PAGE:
As many as 15 new bars and restaurants could be coming to Over-the-Rhine in the coming months after Cincinnati City Council’s Neighborhoods Committee voted on Wednesday to add a second community entertainment district and boost the number of liquor licenses.
The committee voted 3-1 to split the neighborhood’s current entertainment district, doubling the number of available liquor licenses and opening up the area north of Liberty Street for development. The issue will now go to a full Council vote.
“This will jumpstart development near Findley Market and in the Brewing District,” said Brad Thomas, a lawyer who's working with the Corporation of Findlay Market.
Pop-up chef Ryan Santos, who is opening the restaurant Please at 14th and Clay streets, will apply for one of the new licenses, as will OTR Candybar, which wants to add wine tasting and adult milkshakes. Other restaurants that will apply for the new licenses are Paulie Gee’s Pizzeria, Findley Market Incubator Kitchen and possibly Hen of the Woods, a restaurant on Main Street, Thomas said.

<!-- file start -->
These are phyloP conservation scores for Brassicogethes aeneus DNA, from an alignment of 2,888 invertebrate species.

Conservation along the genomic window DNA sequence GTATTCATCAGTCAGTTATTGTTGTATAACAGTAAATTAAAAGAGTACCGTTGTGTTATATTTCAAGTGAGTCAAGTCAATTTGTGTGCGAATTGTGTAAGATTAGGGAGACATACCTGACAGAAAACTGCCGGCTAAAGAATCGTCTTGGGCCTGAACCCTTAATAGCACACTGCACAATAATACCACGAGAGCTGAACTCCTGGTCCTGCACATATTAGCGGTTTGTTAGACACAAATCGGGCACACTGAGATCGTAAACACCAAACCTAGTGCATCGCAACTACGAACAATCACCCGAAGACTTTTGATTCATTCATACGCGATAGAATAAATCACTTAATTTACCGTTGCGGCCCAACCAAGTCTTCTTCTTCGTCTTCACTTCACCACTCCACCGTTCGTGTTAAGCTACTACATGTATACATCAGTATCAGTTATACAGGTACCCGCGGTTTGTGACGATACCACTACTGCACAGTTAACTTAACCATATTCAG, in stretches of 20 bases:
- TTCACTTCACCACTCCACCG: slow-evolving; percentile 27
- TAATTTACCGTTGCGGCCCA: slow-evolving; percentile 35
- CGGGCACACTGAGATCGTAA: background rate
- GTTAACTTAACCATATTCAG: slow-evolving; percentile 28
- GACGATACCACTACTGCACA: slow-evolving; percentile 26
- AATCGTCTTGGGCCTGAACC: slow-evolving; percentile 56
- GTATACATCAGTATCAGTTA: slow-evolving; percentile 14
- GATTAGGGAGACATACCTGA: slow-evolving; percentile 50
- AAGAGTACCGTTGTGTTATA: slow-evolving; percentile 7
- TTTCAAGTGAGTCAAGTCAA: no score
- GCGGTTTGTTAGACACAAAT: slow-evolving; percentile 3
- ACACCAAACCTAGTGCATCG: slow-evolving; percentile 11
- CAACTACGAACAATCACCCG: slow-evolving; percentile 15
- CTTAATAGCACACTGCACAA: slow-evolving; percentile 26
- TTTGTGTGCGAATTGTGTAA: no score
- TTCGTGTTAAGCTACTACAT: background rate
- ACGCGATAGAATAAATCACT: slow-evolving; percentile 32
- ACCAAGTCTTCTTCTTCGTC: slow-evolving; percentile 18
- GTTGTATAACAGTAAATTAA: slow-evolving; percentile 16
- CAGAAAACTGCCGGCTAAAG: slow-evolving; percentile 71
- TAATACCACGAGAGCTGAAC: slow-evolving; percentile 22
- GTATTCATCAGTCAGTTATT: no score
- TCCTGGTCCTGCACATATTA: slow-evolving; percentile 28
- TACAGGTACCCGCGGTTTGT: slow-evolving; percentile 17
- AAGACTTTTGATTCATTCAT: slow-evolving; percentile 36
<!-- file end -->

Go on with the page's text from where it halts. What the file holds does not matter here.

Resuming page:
“Every license will be applied for on the day they process the application,” Thomas said.
That’s because there are no liquor licenses currently available in Cincinnati. With 24 people already on a waiting list, it could take years for them to secure a new liquor license, Thomas said.
Or new restaurants can pay at least $25,000 – which is the going rate – in order to transfer a liquor license from an existing establishment, said Vice Mayor David Mann.
The change creates an “OTR East Community Entertainment District” and an “OTR West Community Entertainment District” with Vine Street as the dividing line. This doubles the number of liquor permits available from the Ohio Department of Liquor Control from its current limit of 15 to 30.
Thomas is hoping this will spur development north of Liberty Street. Seven new permits will be available in the western district, and eight in the eastern district, he said.
Applications will be taken on a first-come, first-served basis by liquor control, Thomas said.